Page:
Pasta Nutrition FAQ

Q. Do you recommend low-carb diets as a good way to lose weight?
A. There is no “quick-fix” to losing weight, despite what many fad diets promise.  Losing weight (or maintaining a healthy weight) is a result of burning more calories than you consume — so this means eating fewer calories and exercising.  There are also dangerous health risks associated with low-carb diets that may lead to chronic diseases, such as coronary heart disease, Alzheimer’s, and certain cancers.    

Q.   Are carbohydrates bad for you?
A. No.  Carbohydrates are absolutely essential to everyone considering they are the main source of energy for the body and brain.  You cannot function properly — physically or mentally — without adequate carb intake.

Q. What is an appropriate daily carb intake?
A. It is generally recommended that daily food intake be approximately 45-50 percent carbohydrates, 25-35 percent fat (primarily from unsaturated sources), and 15-20 percent protein.

Q. Isn’t pasta a “bad” carbohydrate? 
A. No.  Pasta is one of the best carbohydrates you can eat.  It has a low glycemic index, which means it doesn’t cause a “spike” in blood sugar and provides the body and brain with longer-lasting energy.

Another great thing about pasta is that it serves as an excellent vehicle to get many healthy foods and nutrients into your diet — including vegetables, protein, and healthy fats.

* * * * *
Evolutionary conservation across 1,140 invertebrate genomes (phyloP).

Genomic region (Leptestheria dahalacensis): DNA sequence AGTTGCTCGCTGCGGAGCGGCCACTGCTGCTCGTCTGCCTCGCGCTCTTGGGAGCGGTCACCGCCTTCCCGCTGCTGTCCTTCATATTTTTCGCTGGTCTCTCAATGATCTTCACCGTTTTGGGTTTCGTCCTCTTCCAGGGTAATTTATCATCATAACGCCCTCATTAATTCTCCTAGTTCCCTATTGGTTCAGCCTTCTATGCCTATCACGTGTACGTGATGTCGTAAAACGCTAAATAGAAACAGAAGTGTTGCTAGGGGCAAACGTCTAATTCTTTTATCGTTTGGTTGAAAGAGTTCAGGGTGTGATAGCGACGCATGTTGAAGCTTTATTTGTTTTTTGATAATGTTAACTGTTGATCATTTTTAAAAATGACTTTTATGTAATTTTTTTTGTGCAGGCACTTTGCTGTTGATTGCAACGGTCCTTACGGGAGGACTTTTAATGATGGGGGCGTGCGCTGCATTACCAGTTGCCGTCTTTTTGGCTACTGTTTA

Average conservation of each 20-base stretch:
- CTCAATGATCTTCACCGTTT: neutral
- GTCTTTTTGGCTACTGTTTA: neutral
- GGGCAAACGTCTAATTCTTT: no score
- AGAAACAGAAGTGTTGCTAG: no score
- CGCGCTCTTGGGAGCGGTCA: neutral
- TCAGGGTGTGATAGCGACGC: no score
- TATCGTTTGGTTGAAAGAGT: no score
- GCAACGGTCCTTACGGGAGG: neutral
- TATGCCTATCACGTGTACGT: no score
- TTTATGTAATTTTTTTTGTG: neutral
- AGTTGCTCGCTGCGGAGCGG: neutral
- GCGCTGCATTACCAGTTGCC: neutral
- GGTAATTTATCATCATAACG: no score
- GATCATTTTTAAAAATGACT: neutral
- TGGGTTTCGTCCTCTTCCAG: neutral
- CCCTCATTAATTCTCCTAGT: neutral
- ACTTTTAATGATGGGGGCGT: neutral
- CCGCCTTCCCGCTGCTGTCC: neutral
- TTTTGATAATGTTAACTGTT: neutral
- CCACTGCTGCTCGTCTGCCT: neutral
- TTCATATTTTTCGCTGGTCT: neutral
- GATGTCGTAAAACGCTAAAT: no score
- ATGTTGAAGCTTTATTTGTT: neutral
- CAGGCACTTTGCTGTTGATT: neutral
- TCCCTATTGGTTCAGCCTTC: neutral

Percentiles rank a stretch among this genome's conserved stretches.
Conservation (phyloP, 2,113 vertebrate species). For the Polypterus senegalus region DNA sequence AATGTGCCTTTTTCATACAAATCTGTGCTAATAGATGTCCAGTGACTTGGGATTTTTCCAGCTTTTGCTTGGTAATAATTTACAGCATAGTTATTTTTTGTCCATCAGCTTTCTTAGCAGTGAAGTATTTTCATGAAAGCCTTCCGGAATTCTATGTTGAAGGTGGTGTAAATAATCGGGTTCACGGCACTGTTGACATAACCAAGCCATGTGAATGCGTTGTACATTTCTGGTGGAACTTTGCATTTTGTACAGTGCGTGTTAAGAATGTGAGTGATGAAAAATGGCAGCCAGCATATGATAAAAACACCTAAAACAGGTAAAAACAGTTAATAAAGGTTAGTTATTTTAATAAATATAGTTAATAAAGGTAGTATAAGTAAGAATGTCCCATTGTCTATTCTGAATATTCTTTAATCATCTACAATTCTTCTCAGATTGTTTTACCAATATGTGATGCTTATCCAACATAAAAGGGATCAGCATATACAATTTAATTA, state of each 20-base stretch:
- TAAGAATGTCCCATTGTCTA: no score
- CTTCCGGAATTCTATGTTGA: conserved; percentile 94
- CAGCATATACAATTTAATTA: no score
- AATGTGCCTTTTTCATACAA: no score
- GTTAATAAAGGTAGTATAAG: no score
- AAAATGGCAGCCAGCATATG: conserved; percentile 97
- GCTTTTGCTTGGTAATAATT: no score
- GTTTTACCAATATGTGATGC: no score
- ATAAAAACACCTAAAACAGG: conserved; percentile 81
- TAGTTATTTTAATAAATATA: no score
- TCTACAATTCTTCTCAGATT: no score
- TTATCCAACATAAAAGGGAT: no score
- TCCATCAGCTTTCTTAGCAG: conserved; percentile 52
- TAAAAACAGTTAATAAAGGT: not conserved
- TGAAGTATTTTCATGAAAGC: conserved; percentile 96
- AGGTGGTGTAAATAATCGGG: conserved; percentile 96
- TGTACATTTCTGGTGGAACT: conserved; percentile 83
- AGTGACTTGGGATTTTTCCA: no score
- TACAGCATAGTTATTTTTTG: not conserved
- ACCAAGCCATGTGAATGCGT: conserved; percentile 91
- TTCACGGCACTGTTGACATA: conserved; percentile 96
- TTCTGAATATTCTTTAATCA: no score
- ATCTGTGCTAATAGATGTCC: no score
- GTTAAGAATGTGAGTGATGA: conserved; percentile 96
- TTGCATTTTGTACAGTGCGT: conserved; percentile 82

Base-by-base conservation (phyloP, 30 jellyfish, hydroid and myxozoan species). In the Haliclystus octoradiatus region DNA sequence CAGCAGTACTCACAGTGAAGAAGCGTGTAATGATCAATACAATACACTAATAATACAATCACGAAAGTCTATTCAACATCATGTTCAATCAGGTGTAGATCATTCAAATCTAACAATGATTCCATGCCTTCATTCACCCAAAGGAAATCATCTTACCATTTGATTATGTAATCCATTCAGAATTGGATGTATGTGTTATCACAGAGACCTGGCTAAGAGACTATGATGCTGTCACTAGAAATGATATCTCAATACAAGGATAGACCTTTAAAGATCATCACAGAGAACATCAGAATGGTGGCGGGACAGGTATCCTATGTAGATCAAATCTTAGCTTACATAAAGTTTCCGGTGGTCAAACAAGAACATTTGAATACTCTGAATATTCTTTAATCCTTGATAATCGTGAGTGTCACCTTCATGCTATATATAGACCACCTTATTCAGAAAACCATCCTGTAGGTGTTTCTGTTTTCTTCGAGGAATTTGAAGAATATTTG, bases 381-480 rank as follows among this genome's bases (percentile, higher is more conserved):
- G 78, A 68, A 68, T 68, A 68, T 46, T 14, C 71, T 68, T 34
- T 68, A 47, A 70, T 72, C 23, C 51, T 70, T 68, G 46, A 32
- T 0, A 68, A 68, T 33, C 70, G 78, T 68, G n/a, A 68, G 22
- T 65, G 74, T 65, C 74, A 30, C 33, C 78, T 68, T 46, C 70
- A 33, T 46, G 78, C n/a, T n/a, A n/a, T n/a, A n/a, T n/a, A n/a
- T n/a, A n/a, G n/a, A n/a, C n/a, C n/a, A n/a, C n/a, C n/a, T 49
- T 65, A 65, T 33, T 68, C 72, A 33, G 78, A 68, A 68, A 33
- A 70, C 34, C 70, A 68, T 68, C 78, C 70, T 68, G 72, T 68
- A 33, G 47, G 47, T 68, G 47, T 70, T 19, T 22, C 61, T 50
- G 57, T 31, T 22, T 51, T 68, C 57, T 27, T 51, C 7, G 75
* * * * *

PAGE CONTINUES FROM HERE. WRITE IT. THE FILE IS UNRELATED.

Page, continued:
Q.  Why does pasta sometimes get labeled as a “bad” carb?
A. People tend to place pasta into the refined carb category, which is why it’s sometimes misinterpreted as bad.  However, when eating pasta, blood glucose absorption is much slower than when eating other carbs, like whole grain bread and bran flakes.  This means that you won’t experience a “spike” in blood sugar after eating pasta as with other carbs.   

It is also important to note that pasta is made from semolina flour, which comes from durum wheat, which is a very hearty, hard wheat.  Semolina flour is different from the common, white flour used to make bread and other heavily refined products.

Q. Will pasta make you fat?
A. No.  Consuming more calories than you burn makes you fat.  The key to staying in shape and watching your weight is to watch your calorie intake and exercise regularly.

Q. What is Glycemic Index (GI) and why does it matter?
A. Glycemic Index (GI) is a measure of carbohydrates based on their immediate affect on blood sugar levels.  The higher the GI number, the faster the blood glucose response.  Carbohydrates that have a GI lower than 55 are considered to be low glycemic index foods.  Pasta has a low GI of 41.

GI helps people understand which foods produce sudden spikes in blood sugar, which is especially important for people with diabetes and hypoglycemia.  However, foods that absorb slowly into the bloodstream are good for everyone, as they provide more sustained energy.

Q. What do you think of the low-carb pastas that are on the market?
A. Low carb pastas do not offer any significant health benefit over regular pasta.  Some varieties may provide slightly more protein or fiber, but when regular pasta is paired with healthy partners like vegetables, poultry, fish, and lean cuts of meat, you will get more than enough of what you need in protein and fiber…remember, pasta was never meant to be eaten alone!  It is also important to note that the Glycemic Index of regular pasta remains as low as low-carb varieties, and that the calorie count is approximately the same.  Furthermore, regular pasta tastes much better!